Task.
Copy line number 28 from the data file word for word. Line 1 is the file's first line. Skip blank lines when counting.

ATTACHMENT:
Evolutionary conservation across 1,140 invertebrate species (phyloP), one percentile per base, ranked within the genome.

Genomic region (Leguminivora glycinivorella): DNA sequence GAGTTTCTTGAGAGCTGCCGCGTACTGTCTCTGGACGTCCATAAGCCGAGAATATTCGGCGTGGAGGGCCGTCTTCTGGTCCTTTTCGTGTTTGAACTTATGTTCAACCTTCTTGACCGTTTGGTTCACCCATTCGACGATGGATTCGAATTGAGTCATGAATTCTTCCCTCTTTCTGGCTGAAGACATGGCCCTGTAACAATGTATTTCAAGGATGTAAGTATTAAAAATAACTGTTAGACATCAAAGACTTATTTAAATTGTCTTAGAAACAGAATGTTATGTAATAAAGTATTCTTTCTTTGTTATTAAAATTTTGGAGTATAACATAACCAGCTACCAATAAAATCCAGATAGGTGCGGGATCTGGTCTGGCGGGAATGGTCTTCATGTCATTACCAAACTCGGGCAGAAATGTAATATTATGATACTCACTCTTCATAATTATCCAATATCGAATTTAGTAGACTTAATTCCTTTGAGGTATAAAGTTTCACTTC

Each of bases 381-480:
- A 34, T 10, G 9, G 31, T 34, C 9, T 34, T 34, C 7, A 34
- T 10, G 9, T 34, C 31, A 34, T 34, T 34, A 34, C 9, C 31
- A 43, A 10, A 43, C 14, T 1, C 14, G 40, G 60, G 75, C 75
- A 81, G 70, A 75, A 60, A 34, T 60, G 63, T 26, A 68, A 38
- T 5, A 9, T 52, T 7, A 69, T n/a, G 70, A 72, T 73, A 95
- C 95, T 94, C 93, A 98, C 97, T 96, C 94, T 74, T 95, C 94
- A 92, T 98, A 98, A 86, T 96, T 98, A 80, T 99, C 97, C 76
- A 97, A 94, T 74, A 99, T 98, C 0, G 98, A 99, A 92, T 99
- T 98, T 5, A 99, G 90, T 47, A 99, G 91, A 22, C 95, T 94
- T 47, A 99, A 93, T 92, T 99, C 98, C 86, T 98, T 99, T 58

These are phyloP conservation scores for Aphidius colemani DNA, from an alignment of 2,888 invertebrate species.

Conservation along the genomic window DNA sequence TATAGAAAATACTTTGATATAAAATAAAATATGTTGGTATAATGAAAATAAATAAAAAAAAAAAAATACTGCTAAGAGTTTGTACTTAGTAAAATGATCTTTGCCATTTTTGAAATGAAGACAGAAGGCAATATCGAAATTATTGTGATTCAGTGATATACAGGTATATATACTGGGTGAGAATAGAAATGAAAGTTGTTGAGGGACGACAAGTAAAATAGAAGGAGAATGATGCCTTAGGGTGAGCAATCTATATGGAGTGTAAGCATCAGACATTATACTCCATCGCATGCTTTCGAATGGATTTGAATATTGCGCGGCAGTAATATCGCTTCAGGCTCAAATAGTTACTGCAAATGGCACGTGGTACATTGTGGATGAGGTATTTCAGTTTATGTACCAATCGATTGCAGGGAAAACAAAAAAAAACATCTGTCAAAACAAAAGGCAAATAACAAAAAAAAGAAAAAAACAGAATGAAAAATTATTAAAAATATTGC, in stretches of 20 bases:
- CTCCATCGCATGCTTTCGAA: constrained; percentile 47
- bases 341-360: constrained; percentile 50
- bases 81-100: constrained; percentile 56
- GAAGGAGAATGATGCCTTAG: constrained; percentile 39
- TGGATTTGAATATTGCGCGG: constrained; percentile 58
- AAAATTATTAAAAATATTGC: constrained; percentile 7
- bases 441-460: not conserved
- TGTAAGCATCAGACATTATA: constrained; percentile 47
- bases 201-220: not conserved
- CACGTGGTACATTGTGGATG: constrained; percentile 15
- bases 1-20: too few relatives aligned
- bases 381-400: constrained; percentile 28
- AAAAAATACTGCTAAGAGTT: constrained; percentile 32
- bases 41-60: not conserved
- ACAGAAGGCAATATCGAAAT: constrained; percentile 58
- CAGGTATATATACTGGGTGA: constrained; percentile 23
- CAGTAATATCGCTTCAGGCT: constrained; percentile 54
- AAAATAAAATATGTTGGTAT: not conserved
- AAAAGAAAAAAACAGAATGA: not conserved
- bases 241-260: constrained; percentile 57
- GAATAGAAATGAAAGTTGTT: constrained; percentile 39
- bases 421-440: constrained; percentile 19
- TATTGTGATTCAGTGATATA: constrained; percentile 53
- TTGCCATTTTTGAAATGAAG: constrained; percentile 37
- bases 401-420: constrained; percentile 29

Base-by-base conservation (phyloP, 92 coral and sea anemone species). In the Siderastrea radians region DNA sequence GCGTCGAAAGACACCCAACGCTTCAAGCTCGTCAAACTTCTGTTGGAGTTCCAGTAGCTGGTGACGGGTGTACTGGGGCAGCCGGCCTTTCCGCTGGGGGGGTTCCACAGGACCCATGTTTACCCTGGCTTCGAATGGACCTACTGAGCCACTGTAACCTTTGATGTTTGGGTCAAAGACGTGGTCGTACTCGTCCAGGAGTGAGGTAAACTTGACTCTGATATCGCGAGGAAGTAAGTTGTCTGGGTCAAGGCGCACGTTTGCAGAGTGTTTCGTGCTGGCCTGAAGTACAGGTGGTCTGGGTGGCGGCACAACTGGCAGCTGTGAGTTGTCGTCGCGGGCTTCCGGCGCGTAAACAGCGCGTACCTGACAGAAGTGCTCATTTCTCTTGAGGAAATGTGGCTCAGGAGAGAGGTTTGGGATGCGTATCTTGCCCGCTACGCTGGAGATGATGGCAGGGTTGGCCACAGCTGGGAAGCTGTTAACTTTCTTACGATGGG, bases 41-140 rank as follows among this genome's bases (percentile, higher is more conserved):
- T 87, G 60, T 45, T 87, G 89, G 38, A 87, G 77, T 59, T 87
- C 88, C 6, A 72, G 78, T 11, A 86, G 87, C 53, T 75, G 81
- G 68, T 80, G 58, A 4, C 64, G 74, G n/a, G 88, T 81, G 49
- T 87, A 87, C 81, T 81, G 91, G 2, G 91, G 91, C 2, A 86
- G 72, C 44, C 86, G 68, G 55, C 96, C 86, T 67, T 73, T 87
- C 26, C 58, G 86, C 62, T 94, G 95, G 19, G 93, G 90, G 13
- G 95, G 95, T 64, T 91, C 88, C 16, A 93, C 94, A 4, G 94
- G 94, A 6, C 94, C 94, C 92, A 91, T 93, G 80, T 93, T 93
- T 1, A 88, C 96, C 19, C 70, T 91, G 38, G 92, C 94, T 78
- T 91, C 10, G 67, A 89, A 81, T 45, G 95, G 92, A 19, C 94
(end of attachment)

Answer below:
- AAAAAATACTGCTAAGAGTT: constrained; percentile 32